Quality Control C/P
Editor's Note: This item -- editorial, really -- was written early in the year in a fit of pique when a player posted a major upset and, of course, gained no benefit for it. It's been sitting in our files ever since, as we tried to decide whether it was appropriate to run. We still don't know whether it's appropriate -- after all, you probably know all about these issues. But it mentions tournaments that took place a year ago. If we're going to run it at all, we should run it this week. So here it is.
We should note that the situation in this article will repeat this year: The strongest of this week's tournaments is Los Angeles, but Kitzbuhel will carry more points.
In an interview on National Public Radio prior to the Australian Open, John Feinstein (author of Hard Courts and other works on tennis) claimed that the women should adopt a Race ranking. Ironically, he seemed to think that the advantage of this would be to make Venus Williams #1 (and, at least by implication, the #1 Australian Open seed), even though, entering the Australian Open, Martina Hingis was #1 in the Race to Munich (now the Race to Los Angeles), and both Meghann Shaughnessy and Martina Sucha were ahead of Venus. And it turned out, of course, that Venus did not win the Australian Open (and hasn't won a Slam yet this year).
But what would the implications of this be? The ATP's shift to the current ranking system in 2000 wasn't just a change in name (that is, they didn't just start calling the Road to Hannover/Lisbon/Sydney/Houston the "rankings" and rename the actual rankings the "entry system").
There were two other shifts, and they were the more fundamentally important (since all players know perfectly well that the Entry numbers are the rankings: the system used for seedings. Not all journalists comprehend this, but even many of them understand this point).
The first change was the institution of Required and Optional Events. And the other was the abolition of Bonus Points (what the WTA calls, with better reason, "quality points").
In one sense, this makes sense: Since bonus points were based on actual (entry) rankings, and the men were trying to keep their entry rankings off the public radar, they couldn't very well have bonus points, since no one could calculate them without looking up the entry standings. (Not even the ATP was silly enough to base bonus points on Race scores, though they probably thought about it.)
But let's take a look at what that means. Let's look back a year. The men played three events: Los Angeles, Sopot, and Kitzbuhel.
The players at Los Angeles 2001 included Gustavo Kuerten, Marat Safin, Andre Agassi, Pete Sampras, Jan-Michael Gambill, Carlos Moya, Tommy Haas, Greg Rusedski, Michael Chang, Andy Roddick, and Max Mirnyi. Agassi won the tournament, beating James Blake, Rusedski, Gambill, Kuerten, and Sampras.
Kitzbuhel featured Juan Carlos Ferrero, Yevgeny Kafelnikov, and Alex Corretja. That's it; the #4 seed was -- Franco Squillari! Nicolas Lapentti won the tournament, beating Jacobo Diaz, Gaston Gaudio, Ferrero, Galo Blanco, and Albert Costa.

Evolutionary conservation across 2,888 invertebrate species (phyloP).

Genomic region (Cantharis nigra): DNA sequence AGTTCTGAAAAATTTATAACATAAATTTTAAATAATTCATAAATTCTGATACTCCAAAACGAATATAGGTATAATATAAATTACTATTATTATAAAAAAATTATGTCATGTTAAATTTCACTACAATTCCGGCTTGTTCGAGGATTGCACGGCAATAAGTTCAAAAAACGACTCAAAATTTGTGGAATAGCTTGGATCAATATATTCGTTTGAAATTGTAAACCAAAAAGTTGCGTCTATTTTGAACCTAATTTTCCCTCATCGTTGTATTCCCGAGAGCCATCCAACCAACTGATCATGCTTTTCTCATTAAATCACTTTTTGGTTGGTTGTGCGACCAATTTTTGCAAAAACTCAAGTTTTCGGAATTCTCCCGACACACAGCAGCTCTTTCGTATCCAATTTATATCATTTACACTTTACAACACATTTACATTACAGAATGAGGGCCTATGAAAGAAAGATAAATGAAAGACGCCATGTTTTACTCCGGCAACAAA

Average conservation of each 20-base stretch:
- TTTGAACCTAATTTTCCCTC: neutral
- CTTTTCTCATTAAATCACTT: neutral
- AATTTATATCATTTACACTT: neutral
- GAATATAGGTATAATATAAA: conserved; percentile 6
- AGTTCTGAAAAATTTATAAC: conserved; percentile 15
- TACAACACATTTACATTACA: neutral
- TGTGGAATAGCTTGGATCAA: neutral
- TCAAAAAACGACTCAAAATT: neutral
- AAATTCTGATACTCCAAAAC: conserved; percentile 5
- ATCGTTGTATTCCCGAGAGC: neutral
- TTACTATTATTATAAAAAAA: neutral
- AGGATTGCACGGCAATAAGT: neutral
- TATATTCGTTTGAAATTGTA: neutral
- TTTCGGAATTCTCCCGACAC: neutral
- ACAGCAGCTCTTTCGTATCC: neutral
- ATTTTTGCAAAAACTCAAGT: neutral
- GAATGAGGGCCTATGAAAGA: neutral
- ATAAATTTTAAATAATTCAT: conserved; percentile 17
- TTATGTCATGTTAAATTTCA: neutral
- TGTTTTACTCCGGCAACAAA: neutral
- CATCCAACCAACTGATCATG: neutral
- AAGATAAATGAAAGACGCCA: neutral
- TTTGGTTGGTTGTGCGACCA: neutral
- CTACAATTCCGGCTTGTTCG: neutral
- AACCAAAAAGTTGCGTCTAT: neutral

Guess who earned more points.
If you guessed Lapentti, congratulations. He picked up 50 Race points, or 250 Entry points, for beating one Top Ten player and a bunch of non-Top Twenty opponents. Agassi, for beating the world #1 and a thirteen-Slam winner and three other high-caliber players, got 35 Race points, or 175 Entry points.
Meanwhile, Tommy Robredo won Sopot, a tournament where Dominik Hrbaty and Albert Portas were the top seeds. For this he earned -- the same 35 Race points that Agassi earned.
Are you disgusted yet?
Now look at the WTA. It's hard to find a comparable pair of tournaments on the WTA; their Tier system is much more coherent than the men's. The closest we can think of is the first week of October 2000. Serena Williams played and won the Princess Cup, an event featuring only two Top Ten players. For this she earned 252 points. That same week, Martina Hingis won Filderstadt, an event with four Top Ten players, and earned 286 points for it. The difference? The WTA still has quality points. Hingis played a much tougher tournament, and she was rewarded accordingly.
If we don't insist on events in the same week, we can show the matter even more clearly. At Eastbourne in 2001, Lindsay Davenport won a Tier II tournament where she and Nathalie Tauziat were the only Top Ten players; Davenport earned 269 points. Later in the year, Davenport won Filderstadt, an event with six Top Ten players; the lowest seeded player was #12-ranked Meghann Shaughnessy. For winning this tournament, also a Tier II but with a field at least twice as difficult, Davenport earned 401 points.
Surely it makes more sense to earn more points for winning a tough tournament than an easy one. Doesn't it?
But a Race makes this almost impossible.
There is nothing wrong with a Race, as long as it's understood that it's a Race, and not a prediction of anything, and not a ranking. The WTA has a perfectly good Race -- formerly the Chase Race, now the Race to Los Angeles. But in that race, quality counts.
Though, sadly, it counts less than it used to. The WTA's new points table increased the total round points in the system, escalating the Slams and certain other events, but it didn't change the quality points table. This means that quality points will represent, on average, about 3% less of a player's total. This probably showed most at Indian Wells this year. This is one of the new Super Tier I events, granted more points than normal Tier I tournaments. But Indian Wells was very weak -- Lindsay Davenport was injured, Jennifer Capriati skipped it, the Williams Sisters boycotted after they were booed. In terms of points, Indian Wells was the #6 event on the circuit. In terms of field, it wasn't Top Ten. That's a lot of cheap points for many of the players there.